October is Fire Prevention Month – Smoke Alarms

October has been designated “Fire Prevention Month” to commemorate the infamous Great Chicago Fire that occurred in October of 1871. More than 300 people died in that fire and almost one-third of Chicago burned.

This is a perfect time to discuss fire safety with your family and improve your home’s safety by checking your alarms. Practice whole home safety and be prepared. A home emergency can happen at any time. Fire is FAST! There is little time to escape. It only takes minutes for thick black smoke to fill the air.

How important are smoke detectors at home? According to the National Fire Prevention Association (NFPA) smoke alarms are a key part of a home fire escape plan. Smoke alarms detect and alert people to a fire in the early stages. Smoke alarms can mean the difference between life and death in a fire. Properly installed and maintained smoke alarms play a vital role in reducing fire deaths and injuries.

Consider these tips:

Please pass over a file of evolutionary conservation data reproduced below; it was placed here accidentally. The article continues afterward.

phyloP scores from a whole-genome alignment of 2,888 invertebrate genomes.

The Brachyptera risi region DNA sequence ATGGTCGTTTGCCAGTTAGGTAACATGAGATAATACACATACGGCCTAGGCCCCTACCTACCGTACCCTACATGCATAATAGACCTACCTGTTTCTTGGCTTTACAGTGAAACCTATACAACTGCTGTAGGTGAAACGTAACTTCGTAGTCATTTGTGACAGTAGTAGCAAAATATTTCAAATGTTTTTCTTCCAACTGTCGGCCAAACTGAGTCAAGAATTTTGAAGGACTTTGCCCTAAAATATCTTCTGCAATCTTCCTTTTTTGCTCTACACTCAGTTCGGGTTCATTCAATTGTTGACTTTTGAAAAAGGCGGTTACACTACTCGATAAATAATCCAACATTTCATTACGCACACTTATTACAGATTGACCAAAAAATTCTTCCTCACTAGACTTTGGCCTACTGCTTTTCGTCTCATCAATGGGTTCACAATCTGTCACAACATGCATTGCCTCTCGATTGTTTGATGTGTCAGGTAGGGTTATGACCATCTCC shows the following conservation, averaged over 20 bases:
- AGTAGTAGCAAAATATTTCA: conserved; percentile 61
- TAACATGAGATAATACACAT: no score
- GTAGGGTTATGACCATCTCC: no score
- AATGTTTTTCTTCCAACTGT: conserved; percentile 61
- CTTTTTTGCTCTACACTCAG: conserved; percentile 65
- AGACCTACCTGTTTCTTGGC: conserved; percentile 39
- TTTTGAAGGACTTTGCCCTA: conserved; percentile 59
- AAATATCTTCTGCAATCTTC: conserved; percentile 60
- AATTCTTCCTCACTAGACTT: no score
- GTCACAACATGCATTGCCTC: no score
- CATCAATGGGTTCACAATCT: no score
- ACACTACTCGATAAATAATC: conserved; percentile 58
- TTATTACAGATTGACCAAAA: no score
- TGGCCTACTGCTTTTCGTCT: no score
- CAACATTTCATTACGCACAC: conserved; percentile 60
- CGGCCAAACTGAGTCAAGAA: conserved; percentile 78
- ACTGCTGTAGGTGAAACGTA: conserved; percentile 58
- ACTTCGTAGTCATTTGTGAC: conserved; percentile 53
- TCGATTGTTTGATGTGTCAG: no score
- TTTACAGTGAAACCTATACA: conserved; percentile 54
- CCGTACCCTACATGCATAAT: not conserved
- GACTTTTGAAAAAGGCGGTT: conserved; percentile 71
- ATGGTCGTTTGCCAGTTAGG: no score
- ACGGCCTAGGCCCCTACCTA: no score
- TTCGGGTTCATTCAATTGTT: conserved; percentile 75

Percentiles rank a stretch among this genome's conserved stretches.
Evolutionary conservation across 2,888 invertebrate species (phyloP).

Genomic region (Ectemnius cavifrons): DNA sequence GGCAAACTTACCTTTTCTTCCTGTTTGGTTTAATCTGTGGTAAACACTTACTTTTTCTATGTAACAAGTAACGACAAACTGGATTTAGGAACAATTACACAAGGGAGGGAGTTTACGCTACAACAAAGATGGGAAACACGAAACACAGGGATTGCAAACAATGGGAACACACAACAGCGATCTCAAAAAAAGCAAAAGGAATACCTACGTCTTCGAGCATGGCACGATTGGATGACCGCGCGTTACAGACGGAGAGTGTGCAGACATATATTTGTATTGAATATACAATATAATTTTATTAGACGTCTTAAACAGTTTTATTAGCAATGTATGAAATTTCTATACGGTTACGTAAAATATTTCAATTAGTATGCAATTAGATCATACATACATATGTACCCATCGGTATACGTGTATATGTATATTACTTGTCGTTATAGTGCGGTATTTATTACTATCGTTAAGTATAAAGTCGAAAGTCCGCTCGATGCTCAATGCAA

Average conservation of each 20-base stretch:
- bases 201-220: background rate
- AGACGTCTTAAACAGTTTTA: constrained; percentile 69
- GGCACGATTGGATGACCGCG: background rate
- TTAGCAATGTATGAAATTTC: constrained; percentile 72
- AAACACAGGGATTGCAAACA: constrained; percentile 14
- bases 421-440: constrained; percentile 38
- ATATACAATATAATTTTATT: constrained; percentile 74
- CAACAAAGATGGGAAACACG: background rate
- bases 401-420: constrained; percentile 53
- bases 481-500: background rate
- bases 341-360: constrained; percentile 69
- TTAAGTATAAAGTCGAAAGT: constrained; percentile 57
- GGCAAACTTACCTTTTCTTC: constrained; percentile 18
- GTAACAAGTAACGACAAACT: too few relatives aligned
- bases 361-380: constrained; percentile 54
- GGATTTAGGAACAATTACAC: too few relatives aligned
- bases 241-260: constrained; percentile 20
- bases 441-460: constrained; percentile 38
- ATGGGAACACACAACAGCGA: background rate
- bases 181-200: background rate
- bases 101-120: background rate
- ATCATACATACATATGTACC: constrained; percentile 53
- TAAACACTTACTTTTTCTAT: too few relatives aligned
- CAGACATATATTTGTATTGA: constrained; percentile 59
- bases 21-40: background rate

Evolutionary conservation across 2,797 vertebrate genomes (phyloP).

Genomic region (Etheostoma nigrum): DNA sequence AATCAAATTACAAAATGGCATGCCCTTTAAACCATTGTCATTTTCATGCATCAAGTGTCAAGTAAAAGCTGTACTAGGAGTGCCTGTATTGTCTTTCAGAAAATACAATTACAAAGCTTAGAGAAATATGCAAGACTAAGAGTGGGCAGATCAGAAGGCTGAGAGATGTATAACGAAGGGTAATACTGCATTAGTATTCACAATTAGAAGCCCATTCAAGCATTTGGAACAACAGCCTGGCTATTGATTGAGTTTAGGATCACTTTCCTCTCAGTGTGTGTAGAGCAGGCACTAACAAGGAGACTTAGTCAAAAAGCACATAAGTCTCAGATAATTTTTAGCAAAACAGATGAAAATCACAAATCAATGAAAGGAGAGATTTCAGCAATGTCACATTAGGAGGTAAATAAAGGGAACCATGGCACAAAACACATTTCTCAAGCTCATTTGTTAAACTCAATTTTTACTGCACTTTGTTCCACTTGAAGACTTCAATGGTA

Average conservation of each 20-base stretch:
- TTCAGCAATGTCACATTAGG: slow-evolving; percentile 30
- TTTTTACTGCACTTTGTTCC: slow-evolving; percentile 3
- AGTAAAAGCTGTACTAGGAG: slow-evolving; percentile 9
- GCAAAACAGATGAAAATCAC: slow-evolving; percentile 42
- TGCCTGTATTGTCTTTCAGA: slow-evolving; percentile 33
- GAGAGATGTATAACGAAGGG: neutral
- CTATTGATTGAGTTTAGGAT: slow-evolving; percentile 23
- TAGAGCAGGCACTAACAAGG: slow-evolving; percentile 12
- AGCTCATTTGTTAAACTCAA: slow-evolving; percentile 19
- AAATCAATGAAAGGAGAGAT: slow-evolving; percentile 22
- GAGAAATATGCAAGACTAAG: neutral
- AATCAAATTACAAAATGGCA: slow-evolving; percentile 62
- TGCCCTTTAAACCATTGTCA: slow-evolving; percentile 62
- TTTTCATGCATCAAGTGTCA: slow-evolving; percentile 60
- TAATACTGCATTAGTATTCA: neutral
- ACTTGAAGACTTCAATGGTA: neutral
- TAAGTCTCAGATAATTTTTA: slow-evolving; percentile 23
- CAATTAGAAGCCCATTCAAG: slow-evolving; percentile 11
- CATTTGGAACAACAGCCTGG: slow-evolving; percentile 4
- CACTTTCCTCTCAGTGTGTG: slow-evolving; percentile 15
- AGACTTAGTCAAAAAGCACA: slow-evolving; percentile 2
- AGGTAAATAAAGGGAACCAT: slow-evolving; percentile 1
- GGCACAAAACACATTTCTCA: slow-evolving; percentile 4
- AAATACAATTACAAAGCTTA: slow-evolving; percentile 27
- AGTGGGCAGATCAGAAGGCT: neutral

• Install smoke alarms in every bedroom. They should also be outside each
    sleeping area and on every level of the home.
  • Large homes may need extra smoke alarms, including the basement.
  • It is important to use interconnected smoke alarms. When one smoke alarm
    sounds, they all sound.
  • Test all smoke alarms at least once a month. Press the test button to be sure the
    alarm is working.
  • Replace all smoke alarms when they are 10 years old.
  • A smoke alarm should be on the ceiling or high on a wall.
  • Keep smoke alarms away from the kitchen to reduce false alarms. They should be
    at least 10 feet from the stove.

Please visit the following website for additional information about Fire Safety:
The National Fire Prevention Association (NFPA) website offers informative fire safety
“Tool Kits”, videos, and information related to heating equipment, kitchen fires, clothes
dryers, and a number of other fire safety subjects. All of these resources are free and
downloadable from the Safety Information page on the NFPA website: www.nfpa.org.

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